Students in England call for 30% Covid discount on tuition fees

University students propose rebate for coronavirus-affected tuition, funded by increased interest rates

University students in England are offering to accept higher interest rates on their loans in exchange for an immediate £2,700 discount on their tuition fees as compensation for the disruption to their education caused by the Covid pandemic.

A group of students unions led by the London School of Economics and the University of Sheffield have written to the education secretary, Gavin Williamson, and the universities minister, Michelle Donelan, to propose that the government funds a 30% tuition fee rebate for all students this year by increasing interest rates by 3% to 6.2%, meaning it would be repaid only by the highest earning graduates.

The letter stated: “We are asking for immediate financial justice for Covid-affected cohorts of university students. In an ideal world, education should be free; however, in a year when students are calling for compensation on their fees, we have created a fiscally neutral solution to adjust tuition fees, supporting students with a one-off payment.”

The student leaders, who are all from research universities in the Russell Group, based their calculations on modelling from the London Economics consultancy. It suggested that increasing the interest rate on student loans would mean that the £1bn cost of the 30% rebate would be paid for by high-earning graduates, because loans are written off after 30 years, rather than the taxpayer or graduates on low incomes.

The average male graduate would pay £6,500 more in loan repayments over their lifetime, with the very highest earners paying up to £29,800 more, but female graduates on average salaries could repay the same amount because their lifetime earnings are lower.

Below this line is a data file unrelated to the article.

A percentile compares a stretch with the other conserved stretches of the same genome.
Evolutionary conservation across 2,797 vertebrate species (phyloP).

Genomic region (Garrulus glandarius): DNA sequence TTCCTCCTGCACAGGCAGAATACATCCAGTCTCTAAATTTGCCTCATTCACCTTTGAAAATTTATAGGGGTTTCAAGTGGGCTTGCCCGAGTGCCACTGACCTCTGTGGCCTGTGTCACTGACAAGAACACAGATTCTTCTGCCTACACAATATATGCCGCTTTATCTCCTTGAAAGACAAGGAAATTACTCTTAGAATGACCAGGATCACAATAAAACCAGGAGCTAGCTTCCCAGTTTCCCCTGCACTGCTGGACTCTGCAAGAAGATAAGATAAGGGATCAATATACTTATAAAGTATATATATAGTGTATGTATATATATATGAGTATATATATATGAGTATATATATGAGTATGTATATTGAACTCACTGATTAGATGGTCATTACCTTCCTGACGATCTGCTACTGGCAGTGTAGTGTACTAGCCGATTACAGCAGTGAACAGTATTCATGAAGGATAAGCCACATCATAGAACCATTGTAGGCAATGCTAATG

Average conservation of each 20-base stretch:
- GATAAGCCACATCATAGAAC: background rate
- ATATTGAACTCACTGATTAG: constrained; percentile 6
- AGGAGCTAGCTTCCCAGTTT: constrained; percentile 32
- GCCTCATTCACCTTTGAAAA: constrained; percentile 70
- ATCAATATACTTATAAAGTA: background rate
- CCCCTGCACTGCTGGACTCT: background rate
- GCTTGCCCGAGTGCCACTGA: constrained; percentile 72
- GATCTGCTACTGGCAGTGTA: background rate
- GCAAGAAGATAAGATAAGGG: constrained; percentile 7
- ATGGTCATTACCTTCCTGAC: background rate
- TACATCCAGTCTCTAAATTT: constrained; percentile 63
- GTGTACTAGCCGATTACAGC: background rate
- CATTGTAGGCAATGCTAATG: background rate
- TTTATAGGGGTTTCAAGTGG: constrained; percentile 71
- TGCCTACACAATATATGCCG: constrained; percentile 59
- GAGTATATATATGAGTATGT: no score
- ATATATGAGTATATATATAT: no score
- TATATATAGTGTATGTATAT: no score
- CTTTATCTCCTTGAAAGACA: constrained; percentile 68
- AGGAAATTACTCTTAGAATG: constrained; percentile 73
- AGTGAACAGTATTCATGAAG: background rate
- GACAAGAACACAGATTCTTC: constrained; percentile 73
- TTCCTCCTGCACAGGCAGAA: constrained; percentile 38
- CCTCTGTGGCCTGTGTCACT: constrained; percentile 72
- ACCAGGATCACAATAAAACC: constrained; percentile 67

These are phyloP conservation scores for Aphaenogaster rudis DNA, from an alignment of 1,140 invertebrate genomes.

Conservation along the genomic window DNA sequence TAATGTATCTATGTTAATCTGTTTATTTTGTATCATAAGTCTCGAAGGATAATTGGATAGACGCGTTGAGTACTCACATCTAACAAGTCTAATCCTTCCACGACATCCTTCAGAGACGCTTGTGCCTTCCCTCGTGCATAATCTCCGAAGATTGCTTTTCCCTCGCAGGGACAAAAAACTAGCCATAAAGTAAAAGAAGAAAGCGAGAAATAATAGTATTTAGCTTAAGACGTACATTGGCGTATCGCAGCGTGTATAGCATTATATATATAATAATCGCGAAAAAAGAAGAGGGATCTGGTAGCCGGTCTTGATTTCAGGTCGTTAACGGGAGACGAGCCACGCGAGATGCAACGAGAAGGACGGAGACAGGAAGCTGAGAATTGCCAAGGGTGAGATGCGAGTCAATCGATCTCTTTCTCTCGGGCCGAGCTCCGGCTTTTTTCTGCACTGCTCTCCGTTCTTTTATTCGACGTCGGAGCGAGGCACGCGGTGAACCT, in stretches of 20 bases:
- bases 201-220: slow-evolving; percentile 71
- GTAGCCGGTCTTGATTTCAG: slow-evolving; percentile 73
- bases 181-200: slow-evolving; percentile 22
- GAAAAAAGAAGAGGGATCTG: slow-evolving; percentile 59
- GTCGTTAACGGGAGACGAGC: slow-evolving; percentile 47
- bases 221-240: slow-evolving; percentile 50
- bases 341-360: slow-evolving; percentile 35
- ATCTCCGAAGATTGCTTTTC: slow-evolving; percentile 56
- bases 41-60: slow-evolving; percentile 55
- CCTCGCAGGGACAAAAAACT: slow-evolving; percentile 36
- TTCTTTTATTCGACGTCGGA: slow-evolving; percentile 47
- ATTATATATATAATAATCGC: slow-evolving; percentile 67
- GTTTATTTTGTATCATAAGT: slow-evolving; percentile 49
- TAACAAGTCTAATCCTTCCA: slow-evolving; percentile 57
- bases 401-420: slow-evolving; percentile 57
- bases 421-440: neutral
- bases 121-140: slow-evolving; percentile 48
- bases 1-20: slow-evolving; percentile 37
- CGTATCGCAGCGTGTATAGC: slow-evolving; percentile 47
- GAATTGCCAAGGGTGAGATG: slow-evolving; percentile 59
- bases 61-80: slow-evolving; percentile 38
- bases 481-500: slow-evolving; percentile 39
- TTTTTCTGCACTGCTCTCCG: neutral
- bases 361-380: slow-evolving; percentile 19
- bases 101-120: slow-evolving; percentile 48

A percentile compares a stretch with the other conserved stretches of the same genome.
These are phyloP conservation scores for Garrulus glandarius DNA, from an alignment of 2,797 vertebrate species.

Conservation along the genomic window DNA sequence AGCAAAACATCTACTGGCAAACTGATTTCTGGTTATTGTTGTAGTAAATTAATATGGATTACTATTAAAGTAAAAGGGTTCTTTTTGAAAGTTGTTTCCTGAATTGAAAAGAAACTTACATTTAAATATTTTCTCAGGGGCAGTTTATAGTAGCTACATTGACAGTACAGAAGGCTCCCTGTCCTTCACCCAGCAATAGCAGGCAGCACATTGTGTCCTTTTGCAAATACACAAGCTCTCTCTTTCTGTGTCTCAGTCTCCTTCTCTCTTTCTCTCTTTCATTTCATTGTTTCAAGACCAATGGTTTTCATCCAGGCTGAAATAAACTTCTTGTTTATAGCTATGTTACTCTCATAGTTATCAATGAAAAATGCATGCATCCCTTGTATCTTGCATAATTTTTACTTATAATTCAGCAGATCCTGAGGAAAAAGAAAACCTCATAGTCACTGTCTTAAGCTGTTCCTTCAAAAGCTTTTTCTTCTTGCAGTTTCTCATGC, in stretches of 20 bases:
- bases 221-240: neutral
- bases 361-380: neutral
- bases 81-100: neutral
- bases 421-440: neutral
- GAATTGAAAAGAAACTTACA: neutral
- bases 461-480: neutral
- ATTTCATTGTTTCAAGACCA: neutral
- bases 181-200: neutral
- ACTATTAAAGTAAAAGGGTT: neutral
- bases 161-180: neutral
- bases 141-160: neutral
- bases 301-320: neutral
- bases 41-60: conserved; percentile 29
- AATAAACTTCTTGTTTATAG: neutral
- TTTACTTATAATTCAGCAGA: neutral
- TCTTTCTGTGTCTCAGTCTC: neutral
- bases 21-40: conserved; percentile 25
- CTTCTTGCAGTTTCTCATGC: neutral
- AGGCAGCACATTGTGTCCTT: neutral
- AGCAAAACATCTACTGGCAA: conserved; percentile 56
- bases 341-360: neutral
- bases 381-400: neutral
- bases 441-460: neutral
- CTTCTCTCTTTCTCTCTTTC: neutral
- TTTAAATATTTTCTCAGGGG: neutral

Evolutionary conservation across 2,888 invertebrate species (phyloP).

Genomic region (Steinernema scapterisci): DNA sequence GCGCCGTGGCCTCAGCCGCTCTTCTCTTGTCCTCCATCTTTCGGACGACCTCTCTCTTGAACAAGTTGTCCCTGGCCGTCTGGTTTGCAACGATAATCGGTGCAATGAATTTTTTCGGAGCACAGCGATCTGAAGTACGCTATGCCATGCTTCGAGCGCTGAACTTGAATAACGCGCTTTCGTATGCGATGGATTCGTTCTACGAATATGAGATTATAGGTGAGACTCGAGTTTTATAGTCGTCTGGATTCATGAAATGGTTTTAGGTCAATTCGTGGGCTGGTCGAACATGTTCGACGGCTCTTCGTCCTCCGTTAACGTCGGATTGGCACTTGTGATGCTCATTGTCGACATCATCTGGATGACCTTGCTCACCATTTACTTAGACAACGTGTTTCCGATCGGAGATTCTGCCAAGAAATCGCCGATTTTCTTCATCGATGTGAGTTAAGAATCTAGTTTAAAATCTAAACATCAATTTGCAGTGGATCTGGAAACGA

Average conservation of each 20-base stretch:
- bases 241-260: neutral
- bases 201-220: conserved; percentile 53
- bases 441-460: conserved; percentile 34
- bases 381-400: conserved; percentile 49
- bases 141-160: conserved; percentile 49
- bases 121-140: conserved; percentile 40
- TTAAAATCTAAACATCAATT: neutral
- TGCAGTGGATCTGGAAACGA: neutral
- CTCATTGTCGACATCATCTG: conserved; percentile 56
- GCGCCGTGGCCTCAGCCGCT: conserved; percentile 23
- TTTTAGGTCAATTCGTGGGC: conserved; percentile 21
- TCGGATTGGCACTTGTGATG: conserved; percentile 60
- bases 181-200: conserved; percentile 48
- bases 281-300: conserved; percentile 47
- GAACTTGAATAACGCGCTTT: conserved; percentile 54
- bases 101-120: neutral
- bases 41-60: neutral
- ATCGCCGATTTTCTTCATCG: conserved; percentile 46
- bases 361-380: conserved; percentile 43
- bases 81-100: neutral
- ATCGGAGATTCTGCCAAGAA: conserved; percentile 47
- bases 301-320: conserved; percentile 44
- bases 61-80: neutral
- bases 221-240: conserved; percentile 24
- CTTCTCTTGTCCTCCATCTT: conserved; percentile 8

The pandemic meant most students were barred from their campuses from the end of the autumn term until 17 May, so they missed out on in-person teaching, access to facilities such as libraries, and social and extracurricular activities. Many were frustrated to find themselves unable to access rooms in halls of residence and flats they had already paid for.

“Universities pitched themselves wrong in the summer of 2020. They were overzealous in their recruitment of students, which contributed to unrealistic expectations of what this academic year would look and feel like. It’s led to a situation where students are extremely angry they’re being charged extortionate prices for their education,” said David Gordon, the general secretary of LSE students’ union.

Some students have voiced their anger with universities this year through rent strikes, building occupations and socially-distanced protests. Gordon said the refund modelling was an attempt to find a constructive way to speak to the government about compensation after exhausting other avenues, including the Competition and Markets Authority, the Office of the Independent Adjudicator, which handles student complaints, and the Office for Students, the higher education regulator for England.

The letter was signed by 17 students’ unions from LSE, UCL, King’s College and Queen Mary in London, Queen’s University in Belfast, and the universities of Exeter, Edinburgh, Liverpool, Leeds, York, Glasgow, Durham, Manchester, Cardiff, Sheffield and Bristol. Students in Scotland, Wales and Northern Ireland signed the letter in a display of solidarity with unions in England.

A Department for Education spokesperson said: “Universities have a strong track record in delivering excellent blended tuition, and we have been clear from the start of the pandemic that the quality and quantity should not drop.

“The Office for Students will be monitoring to ensure this is the case, and universities should be open about what students can expect.”


Rachel Hall

The GuardianTramp

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